Zero-hour contracts: are they fair and why the controversy?
6 June 2014
Regulations surrounding zero-hours contracts will be tightened under plans announced in this week's Queen's Speech.
Companies including Sports Direct, McDonald's and Amazon faced criticism last year for using such contracts, which unions say offer little security for workers. However, others insist that the contracts have created a flexible workforce that has helped to keep unemployment down while allowing individuals a greater say over when, where and how much they work.
What exactly are zero-hour contracts?
According to the government, a zero-hour contract is "an employment contract in which an employer does not guarantee the individual any work and the individual is not obliged to accept any work offered".
What are the advantages of zero-hour contracts?
For employers, zero-hour contracts are useful to provide a flexible workforce and a cheaper alternative to agency fees. For example, a catering company may need extra workers to cover unexpected or last-minute events, such as a last-minute wedding party. Other companies might need zero-contract workers to cover for temporary staff shortages. Workers, on the other hand, have the opportunity to gain experience and skills without the requirement to accept offers of work. A survey by the Office for National Statistics found that two in three people on zero-hour contracts did not want to work more hours.
What are the disadvantages of zero-hour contracts?
The Trades Union Congress says that workers on zero-hour contracts are at risk of exploitation, with the majority earning less than the living wage. It has called on the government to clamp down on abuse of the contracts by "bad employers". The lack of regular hours and income makes it difficult for families to budget and organise childcare, says the TUC. "Employers like to argue that zero-hour contracts offer flexibility but for many workers they mean poverty pay and no way of knowing how often they’ll be working from one week to the next."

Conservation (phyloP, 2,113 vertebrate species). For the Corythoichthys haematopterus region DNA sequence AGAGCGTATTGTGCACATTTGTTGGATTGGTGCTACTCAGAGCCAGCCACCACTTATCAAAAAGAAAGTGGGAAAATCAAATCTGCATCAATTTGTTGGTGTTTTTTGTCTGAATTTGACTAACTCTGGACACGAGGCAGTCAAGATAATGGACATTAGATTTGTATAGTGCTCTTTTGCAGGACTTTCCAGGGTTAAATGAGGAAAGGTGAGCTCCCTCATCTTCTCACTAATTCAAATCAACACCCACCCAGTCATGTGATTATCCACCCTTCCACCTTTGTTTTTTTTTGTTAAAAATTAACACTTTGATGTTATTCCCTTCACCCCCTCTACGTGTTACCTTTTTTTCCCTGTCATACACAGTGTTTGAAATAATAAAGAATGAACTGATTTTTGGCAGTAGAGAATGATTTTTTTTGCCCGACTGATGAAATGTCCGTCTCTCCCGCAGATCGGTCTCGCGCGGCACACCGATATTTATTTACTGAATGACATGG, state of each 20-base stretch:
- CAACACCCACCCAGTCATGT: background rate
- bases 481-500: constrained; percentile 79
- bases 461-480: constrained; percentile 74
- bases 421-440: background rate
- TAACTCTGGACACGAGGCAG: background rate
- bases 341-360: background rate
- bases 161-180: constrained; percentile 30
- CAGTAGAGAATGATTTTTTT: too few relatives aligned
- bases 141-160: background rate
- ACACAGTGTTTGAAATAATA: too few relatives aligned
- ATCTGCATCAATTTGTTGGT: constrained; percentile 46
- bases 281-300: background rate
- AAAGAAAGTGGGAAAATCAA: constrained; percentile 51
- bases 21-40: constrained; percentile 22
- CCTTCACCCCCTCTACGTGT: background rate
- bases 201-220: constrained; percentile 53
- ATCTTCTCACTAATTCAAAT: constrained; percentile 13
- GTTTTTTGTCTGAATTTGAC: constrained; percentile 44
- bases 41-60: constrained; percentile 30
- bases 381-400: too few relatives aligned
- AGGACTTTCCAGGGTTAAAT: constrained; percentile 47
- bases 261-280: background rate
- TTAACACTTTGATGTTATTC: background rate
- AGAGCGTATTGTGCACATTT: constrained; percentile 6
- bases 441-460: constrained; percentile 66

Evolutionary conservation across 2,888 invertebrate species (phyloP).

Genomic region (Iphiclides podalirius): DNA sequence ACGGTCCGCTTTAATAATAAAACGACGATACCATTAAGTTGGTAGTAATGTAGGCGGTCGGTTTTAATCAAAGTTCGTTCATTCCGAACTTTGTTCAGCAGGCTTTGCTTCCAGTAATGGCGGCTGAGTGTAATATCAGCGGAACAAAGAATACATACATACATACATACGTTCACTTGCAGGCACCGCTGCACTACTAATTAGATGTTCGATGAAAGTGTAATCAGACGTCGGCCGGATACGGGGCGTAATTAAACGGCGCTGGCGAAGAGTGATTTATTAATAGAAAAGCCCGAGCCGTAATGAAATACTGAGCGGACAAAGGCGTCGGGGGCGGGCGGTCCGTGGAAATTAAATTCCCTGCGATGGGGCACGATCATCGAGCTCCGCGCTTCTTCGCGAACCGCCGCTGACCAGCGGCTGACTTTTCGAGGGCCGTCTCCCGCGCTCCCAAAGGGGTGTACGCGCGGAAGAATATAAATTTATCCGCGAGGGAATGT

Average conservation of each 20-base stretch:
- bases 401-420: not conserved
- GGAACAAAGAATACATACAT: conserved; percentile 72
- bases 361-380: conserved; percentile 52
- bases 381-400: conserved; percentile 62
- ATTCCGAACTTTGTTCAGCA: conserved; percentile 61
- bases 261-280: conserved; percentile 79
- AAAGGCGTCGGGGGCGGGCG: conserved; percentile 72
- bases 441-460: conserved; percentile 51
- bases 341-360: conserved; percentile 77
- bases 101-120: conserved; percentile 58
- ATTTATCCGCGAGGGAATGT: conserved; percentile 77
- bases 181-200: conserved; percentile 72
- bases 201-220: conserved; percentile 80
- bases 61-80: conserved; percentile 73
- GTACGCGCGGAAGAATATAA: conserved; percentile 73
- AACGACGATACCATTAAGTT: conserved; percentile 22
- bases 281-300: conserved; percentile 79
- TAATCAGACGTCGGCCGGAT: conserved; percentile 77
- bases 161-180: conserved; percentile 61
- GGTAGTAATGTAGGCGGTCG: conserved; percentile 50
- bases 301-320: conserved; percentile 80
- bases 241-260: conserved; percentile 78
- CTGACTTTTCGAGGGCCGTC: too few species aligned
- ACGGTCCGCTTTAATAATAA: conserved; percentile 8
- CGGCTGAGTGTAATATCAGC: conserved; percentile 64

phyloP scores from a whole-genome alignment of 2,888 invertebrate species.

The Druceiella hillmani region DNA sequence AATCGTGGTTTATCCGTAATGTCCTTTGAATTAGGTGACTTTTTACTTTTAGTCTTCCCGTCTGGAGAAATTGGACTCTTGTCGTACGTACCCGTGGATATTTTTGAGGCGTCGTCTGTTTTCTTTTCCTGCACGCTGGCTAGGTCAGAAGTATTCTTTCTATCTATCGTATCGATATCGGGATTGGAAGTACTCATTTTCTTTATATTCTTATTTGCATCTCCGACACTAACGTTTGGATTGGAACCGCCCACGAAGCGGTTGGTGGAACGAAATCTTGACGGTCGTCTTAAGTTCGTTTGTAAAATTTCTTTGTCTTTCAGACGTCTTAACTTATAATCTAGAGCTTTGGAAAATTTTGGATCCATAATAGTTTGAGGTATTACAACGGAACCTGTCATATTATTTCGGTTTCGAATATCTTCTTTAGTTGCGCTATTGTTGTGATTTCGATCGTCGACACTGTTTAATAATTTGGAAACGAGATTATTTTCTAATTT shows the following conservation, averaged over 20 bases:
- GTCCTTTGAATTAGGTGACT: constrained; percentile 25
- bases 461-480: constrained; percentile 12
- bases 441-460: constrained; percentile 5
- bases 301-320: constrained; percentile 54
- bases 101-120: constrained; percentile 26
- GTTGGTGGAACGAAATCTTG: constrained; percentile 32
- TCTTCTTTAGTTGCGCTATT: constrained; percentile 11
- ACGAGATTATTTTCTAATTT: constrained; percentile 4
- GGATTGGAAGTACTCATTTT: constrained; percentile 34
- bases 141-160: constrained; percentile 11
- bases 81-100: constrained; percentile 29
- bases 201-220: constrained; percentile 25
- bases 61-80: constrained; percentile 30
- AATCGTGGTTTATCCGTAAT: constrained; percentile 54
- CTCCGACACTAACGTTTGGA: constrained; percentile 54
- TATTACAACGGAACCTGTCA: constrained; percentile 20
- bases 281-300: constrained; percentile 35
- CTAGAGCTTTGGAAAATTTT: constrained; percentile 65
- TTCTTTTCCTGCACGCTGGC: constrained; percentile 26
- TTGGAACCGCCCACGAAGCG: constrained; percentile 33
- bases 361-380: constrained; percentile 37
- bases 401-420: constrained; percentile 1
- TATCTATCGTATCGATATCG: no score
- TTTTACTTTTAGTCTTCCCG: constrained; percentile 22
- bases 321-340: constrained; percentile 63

What are the politicians saying?
Business Secretary Vince Cable has ruled out a complete ban on zero-hour contracts, saying they offer employers "welcome flexibility". The government has completed a 12-week public consultation on the issue and will respond in "due course". But unions have complained that this only examines exclusivity clauses and lack of transparency in employment rights, while the problems facing workers on these contracts are far more wide ranging. The government has also come under fire for threatening to take away jobseekers’ benefits for three months or more if people refuse to take roles with zero-hours contracts. Labour has pledged to tackle the "epidemic" of zero-hour contracts if it wins the next general election, introducing more rights for workers, compensation if shifts are cancelled at short notice and a fixed-hours contract after 12 months with an employer. Details of reforms announced by the coalition in this week's Queen's Speech have not yet been announced.
How many people are on zero-hour contracts?
According to the Office for National Statistics, there were around 1.4 million UK jobs making use of zero-hours contracts in a two-week period in January and February this year, a far higher number than expected. The contracts are most likely to be offered to women, people over 65 and young people, with nearly one-fifth likely to be in full-time education. Tourism, catering and food industries used the highest proportion of zero-hour contracts.
Do I have any rights under a zero-hour contract?
"Zero-hour workers have the same employment rights as regular workers, although they may have breaks in their contracts, which affect rights that accrue over time," says Acas. This might include sick pay for example. Zero-hour workers are entitled to annual leave, rest breaks and the national minimum wage, but not redundancy pay or a statutory minimum notice period.